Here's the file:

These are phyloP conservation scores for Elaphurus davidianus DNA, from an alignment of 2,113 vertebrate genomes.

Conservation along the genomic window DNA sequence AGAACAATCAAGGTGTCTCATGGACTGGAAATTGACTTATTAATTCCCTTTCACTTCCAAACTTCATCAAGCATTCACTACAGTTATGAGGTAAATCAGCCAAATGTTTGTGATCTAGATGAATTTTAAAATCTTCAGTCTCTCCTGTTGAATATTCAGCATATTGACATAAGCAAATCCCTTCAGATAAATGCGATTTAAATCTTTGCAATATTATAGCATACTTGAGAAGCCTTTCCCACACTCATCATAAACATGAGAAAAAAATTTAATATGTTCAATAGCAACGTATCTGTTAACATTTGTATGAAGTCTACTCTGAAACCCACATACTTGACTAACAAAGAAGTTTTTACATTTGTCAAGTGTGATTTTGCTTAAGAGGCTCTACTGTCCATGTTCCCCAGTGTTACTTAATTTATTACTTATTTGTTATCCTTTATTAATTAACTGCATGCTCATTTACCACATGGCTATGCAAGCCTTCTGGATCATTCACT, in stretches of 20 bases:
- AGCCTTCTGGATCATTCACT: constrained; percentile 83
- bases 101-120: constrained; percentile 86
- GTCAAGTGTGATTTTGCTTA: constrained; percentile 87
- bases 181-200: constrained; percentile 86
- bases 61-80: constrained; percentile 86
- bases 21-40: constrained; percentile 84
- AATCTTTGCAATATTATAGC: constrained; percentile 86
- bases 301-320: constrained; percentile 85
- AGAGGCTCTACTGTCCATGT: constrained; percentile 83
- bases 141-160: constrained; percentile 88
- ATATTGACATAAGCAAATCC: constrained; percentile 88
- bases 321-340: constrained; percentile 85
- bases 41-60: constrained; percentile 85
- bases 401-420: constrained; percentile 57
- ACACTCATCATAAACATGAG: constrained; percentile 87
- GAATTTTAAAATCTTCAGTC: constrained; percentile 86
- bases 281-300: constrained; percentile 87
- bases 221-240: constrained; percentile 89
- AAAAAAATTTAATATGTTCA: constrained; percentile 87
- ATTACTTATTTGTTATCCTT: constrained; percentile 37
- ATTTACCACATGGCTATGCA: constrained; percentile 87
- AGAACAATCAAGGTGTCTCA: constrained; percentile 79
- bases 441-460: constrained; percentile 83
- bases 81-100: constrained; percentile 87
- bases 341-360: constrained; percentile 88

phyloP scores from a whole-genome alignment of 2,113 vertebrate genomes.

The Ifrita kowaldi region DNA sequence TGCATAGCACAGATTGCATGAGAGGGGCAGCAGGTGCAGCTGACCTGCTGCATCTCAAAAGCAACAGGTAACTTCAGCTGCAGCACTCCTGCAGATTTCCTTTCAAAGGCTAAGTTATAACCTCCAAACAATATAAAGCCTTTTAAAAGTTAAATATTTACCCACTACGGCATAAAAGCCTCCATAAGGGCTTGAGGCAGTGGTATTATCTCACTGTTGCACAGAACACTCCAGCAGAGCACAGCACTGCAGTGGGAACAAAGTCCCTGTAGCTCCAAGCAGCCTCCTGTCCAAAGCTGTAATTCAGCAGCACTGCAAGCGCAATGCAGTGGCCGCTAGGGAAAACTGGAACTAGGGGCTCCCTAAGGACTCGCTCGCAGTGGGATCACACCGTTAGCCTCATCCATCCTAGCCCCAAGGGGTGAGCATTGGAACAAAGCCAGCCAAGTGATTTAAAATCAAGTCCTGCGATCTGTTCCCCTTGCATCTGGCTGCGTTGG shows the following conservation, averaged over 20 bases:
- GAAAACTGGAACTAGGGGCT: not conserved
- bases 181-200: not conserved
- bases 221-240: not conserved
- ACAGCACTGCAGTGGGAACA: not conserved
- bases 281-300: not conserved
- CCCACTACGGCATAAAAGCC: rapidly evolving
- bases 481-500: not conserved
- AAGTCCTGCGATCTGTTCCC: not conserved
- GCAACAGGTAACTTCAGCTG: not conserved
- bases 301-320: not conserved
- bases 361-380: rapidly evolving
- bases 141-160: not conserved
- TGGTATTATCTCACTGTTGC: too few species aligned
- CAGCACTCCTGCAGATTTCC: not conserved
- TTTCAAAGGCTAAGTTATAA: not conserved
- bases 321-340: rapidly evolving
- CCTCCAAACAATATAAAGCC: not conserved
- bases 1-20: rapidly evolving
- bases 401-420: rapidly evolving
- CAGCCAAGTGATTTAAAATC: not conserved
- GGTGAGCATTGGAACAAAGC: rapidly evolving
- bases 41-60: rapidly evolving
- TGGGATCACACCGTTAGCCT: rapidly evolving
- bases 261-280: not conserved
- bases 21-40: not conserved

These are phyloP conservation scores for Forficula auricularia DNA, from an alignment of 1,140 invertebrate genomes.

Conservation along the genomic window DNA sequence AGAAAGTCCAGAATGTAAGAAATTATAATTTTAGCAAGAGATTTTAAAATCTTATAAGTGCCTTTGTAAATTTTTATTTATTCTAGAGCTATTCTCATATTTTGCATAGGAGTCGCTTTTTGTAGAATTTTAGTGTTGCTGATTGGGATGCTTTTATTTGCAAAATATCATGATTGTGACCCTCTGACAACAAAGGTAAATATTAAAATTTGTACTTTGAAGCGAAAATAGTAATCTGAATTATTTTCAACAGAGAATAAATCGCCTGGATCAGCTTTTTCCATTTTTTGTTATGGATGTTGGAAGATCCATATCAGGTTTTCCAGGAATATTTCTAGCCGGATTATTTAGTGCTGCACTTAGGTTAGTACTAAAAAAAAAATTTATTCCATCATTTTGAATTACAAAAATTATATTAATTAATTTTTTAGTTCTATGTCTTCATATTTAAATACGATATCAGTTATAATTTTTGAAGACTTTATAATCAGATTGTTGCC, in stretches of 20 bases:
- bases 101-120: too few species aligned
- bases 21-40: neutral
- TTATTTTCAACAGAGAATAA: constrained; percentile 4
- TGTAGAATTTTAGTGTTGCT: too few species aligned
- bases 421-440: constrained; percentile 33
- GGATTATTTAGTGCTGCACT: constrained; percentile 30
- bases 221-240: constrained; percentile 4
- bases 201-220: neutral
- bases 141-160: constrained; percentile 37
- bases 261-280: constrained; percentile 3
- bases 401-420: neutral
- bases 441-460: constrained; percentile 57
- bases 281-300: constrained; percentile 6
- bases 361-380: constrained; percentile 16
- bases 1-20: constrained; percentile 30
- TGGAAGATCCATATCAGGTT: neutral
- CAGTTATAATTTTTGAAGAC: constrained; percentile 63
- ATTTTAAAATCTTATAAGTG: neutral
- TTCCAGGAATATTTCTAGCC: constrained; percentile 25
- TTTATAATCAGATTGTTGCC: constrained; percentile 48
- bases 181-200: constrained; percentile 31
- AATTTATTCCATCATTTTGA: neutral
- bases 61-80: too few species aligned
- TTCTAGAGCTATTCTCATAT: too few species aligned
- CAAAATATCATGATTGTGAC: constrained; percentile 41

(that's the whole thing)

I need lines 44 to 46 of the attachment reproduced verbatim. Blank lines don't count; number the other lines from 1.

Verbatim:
- TTTCAAAGGCTAAGTTATAA: not conserved
- bases 321-340: rapidly evolving
- CCTCCAAACAATATAAAGCC: not conserved